Sudden Infant Death Syndrome (SIDS) could be a thing of the past thanks to a world-first breakthrough at The Children’s Hospital at Westmead.
The new breakthrough study led by Dr Caramel Harrington whose son died from Sudden Death Syndrome in 1991, has identified a biochemical marker that could help detect babies more at risk of SIDS, while they are alive.
The study confirmed what had long been suspected — that SIDS victims were unable to wake themselves up — but it went one step further by providing the why.
Published by The Lancet’s eBioMedicine, the study found levels of Butyrylcholinesterase (BChE), an enzyme which plays a major role in the brain’s arousal pathway, were significantly lower in babies who died of SIDS compared to living controls and other infant deaths.
This new research could not only be the proclaimed ‘game changer’ that provides possible intervention for babies susceptible to SIDS, but also provide answers to parents just like Dr Harrington herself, whose two year old son Damien died of SIDS 29 years ago.
Dr Carmel Harrington told ABC news “My son, Damien, died suddenly and unexpectedly one night. It took me about two years before I could really take a breath again, and at that point, I thought I actually want to find out why he died.
“Nobody could tell me. They just said it’s a tragedy. But it was a tragedy that didn’t sit well with my scientific brain.”
29 years on, and Dr Harrington has dedicated her career to raising awareness and finding answers about the causes of SIDS in healthy babies.
What this new research tells us
‘Babies have a very powerful mechanism to let us know when they are not happy. Usually, if a baby is confronted with a life-threatening situation, such as difficulty breathing during sleep because they are on their tummies, they will arouse and cry out,‘ Dr Harrington told The Sydney Children’s Hospital Network.
‘What this research shows is that some babies don’t have this same robust arousal response.
‘This has long been thought to be the case, but up to now we didn’t know what was causing the lack of arousal.’
Now that we know that BChE is involved we can begin to change the outcome for these babies and make SIDS a thing of the past.’
“An apparently healthy baby going to sleep and not waking up is every parent’s nightmare and until now there was absolutely no way of knowing which infant would succumb. But that’s not the case anymore.”
What is SIDS
SIDS is the unexplained death of an apparently healthy infant less than one year of age, during a period of sleep. Most deaths happen during the first three months of a baby’s life.
While the incidence of SIDS has been more than halved in recent years due in part to public health campaigns focussing on known risk factors such as sleeping face down, overheating and maternal smoking, the rate of SIDS is still sadly responsible for two infant deaths in Australia every week.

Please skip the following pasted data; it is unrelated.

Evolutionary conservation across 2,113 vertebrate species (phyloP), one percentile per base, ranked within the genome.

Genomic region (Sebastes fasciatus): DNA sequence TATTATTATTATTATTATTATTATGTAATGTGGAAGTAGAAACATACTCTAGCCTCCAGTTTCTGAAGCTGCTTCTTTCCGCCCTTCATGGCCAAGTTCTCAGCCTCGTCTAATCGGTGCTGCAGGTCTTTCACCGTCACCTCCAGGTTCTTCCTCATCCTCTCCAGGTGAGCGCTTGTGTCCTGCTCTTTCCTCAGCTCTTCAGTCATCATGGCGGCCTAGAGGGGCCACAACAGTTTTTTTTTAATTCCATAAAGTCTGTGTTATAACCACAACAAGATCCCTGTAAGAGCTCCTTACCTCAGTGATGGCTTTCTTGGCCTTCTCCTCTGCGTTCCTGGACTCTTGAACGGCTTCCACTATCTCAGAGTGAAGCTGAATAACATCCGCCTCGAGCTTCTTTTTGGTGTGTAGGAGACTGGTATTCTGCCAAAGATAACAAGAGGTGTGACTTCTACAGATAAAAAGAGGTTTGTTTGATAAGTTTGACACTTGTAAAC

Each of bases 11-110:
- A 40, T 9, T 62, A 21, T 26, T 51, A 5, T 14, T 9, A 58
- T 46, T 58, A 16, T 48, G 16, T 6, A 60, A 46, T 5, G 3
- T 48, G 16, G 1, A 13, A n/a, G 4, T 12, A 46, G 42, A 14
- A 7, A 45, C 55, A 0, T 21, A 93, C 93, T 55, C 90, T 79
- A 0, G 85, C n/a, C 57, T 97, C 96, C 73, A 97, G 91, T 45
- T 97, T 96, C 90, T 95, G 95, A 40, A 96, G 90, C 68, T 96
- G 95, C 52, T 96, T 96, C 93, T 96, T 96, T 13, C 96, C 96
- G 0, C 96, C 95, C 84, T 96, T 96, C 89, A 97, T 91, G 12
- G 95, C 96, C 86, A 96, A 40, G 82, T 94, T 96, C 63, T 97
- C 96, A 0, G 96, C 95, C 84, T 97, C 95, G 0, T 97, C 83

Hope for the future
The next steps for researchers is to begin looking at introducing the BChE biomarker into newborn screening and develop specific interventions to address the enzyme deficiency. It is expected this will take around five years to complete.
‘This discovery changes the narrative around SIDS and is the start of a very exciting journey ahead. We are going to be able to work with babies while they are living and make sure they keep living,” Dr Harrington said.
To support Dr Harrington’s SIDS research, visit Damien’s Legacy.
Reducing the risk of SIDS
SIDS is a rare condition and most deaths occur during the first three months of a baby’s life.
Red Nose, a charity that aims to eradicate SIDS, suggest sharing a sleep area with a baby can increase the risk of Sudden Unexpected Death in Infancy (SUDI), which includes SIDS and fatal sleep accidents.
Here are its guidelines for parents:
- Sleep baby on the back from birth, not on the tummy or side.
- Sleep baby with head and face uncovered.
- Keep baby smoke free before birth and after.
- Provide a safe sleeping environment night and day.
- Sleep baby in their own safe sleeping place in the same room as an adult care-giver for the first six to twelve months.
- Breastfeed baby.
- Choose a safe cot which meets Australian Standard AS2172.
- Ensure a safe mattress which is firm, clean, flat and right size for cot.
- Tuck blankets in firmly or use a safe baby sleeping bag.
- Do not use a pillow, cot bumper, lamb’s wool, soft toy or doona in the cot day or night.
If you want more information on SIDS, you can read more here. For support, the SIDS Bereavement Support Services can be accessed by calling 1300 308 307.
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